Taste cells regenerate every ten days!

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Washington | Published: February 24, 2015 4:06:45 PM

Our taste cells regenerate about every 10 days, much like skin cells, scientists say...

taste cells, taste buds, tongueOur taste cells regenerate about every 10 days, much like skin cells. Reuters

Our taste cells regenerate about every 10 days, much like skin cells, scientists say.

A person who loses their hearing may never get it back. It is also likely that they won’t get back any brain cells they may have burned out.

However if they happen to burn their tongue those cells will regrow and they will regain their normal sense of taste within days, researchers said.

“Brain cells generally don’t regenerate, which is why diseases such as Alzheimer’s are so devastating,” said University of Virginia neuroscientist David Hill.

“However, some hope for understanding the way neurons may regenerate may come from studies of the olfactory system. Olfactory receptor neurons are constantly dying and being replaced, which can give researchers new understanding of how these neurons are able to regenerate.

“What we learn from the taste system can be applied broadly to our understanding of neurology,” Hill said.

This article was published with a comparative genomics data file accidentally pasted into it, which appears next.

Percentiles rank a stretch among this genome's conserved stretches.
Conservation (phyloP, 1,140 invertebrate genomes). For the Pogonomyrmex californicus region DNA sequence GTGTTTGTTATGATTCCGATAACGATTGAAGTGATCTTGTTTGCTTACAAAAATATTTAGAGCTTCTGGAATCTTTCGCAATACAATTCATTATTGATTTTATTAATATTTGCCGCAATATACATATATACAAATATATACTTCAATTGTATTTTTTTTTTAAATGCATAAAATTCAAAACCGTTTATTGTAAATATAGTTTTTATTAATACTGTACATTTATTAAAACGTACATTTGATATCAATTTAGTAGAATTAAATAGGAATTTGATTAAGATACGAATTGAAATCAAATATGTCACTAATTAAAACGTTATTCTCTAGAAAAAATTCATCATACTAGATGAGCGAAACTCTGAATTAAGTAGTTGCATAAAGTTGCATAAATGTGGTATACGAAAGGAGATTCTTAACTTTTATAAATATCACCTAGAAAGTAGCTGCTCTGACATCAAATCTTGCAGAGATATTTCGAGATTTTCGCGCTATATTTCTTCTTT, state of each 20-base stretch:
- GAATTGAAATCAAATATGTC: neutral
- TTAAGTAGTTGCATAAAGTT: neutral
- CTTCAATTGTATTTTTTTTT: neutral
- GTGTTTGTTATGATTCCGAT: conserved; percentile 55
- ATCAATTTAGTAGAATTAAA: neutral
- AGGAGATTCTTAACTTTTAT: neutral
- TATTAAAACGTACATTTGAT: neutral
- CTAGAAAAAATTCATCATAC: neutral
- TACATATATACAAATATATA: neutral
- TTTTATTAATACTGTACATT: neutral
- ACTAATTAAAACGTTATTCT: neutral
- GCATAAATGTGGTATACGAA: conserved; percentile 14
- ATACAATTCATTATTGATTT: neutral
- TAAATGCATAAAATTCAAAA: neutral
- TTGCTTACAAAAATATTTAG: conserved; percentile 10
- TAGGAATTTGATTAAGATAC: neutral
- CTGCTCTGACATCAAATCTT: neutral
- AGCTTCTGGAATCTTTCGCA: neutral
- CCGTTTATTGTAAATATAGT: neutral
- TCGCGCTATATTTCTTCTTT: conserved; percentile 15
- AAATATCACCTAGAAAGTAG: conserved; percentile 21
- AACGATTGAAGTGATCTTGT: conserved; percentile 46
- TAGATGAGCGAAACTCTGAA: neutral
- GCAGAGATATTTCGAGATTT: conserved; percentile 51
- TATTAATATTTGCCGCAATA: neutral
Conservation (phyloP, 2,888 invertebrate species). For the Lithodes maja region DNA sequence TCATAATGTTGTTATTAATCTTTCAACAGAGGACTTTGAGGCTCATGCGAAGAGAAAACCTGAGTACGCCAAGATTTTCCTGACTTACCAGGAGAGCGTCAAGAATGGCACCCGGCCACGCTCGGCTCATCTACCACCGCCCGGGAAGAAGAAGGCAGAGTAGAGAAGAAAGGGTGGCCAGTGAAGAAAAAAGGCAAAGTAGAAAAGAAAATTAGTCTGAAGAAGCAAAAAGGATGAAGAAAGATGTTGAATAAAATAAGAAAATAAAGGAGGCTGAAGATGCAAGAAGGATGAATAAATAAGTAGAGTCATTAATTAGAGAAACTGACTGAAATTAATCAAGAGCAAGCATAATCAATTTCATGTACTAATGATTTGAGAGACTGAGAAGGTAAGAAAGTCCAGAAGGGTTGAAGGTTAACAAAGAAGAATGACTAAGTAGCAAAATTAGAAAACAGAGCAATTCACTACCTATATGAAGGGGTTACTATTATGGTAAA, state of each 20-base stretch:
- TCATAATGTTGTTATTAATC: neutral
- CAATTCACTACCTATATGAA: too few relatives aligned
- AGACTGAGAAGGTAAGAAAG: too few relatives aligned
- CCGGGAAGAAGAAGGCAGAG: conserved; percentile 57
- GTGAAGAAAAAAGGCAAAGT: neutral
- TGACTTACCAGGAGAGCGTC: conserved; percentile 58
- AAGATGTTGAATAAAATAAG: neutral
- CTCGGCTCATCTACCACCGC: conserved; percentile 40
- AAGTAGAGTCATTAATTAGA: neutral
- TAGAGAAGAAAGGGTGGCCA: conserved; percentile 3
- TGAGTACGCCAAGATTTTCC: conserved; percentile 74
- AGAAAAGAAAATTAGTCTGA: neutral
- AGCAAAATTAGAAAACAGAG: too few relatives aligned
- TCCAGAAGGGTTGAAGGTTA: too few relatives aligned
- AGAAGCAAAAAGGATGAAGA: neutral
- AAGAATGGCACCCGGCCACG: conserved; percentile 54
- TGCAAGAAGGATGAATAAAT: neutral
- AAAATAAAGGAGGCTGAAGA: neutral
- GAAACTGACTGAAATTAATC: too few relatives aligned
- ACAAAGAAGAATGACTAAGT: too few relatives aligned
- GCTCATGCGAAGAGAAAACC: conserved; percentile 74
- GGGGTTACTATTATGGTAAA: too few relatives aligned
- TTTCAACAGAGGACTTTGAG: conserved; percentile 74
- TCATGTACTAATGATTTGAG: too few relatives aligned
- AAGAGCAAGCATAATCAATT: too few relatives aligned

Hill operates one of only a handful of laboratories worldwide studying the development of the taste system – the least studied of the senses, most likely because of how much more we rely on the other sensory systems in everyday life.

By contrast, vision and hearing are studied much more commonly and thoroughly in hundreds of labs.

Hill said there are no devastating diseases directly associated with taste.

“Some medicines can compromise the sense of taste, but no life-changing diseases occur with this sense in the way that there are so many diseases associated with the brain, with hearing, sight and even the sense of touch,” he said.

Using mice as models, Hill is looking at how changes can occur in neurodevelopment in the womb, depending on the diet of the mother during pregnancy.

The taste system provides clues as to how the brain must continually process new information from new cells, and how modifications can ultimately become locked in once development slows and eventually stops in adulthood.

“One of our questions is, ‘If taste cells are constantly turning over, how does the nervous system keep reliable information coming to the brain when the reception system is always changing?’ We want to understand how the wiring changes in early development and adulthood,” Hill said.

His findings, published in The Journal of Neuroscience, demonstrate the importance of diet during pre-natal development.

He has shown that the taste system is highly malleable, and taste preferences and aversions can be modified prior to birth, just as preferences can change throughout life based on changing diets.

“The central circuits that drive taste apparently have a great deal of plasticity,” Hill said, meaning early diets, including the mother’s diet while pregnant, could have a large effect on future dietary choices of offspring.

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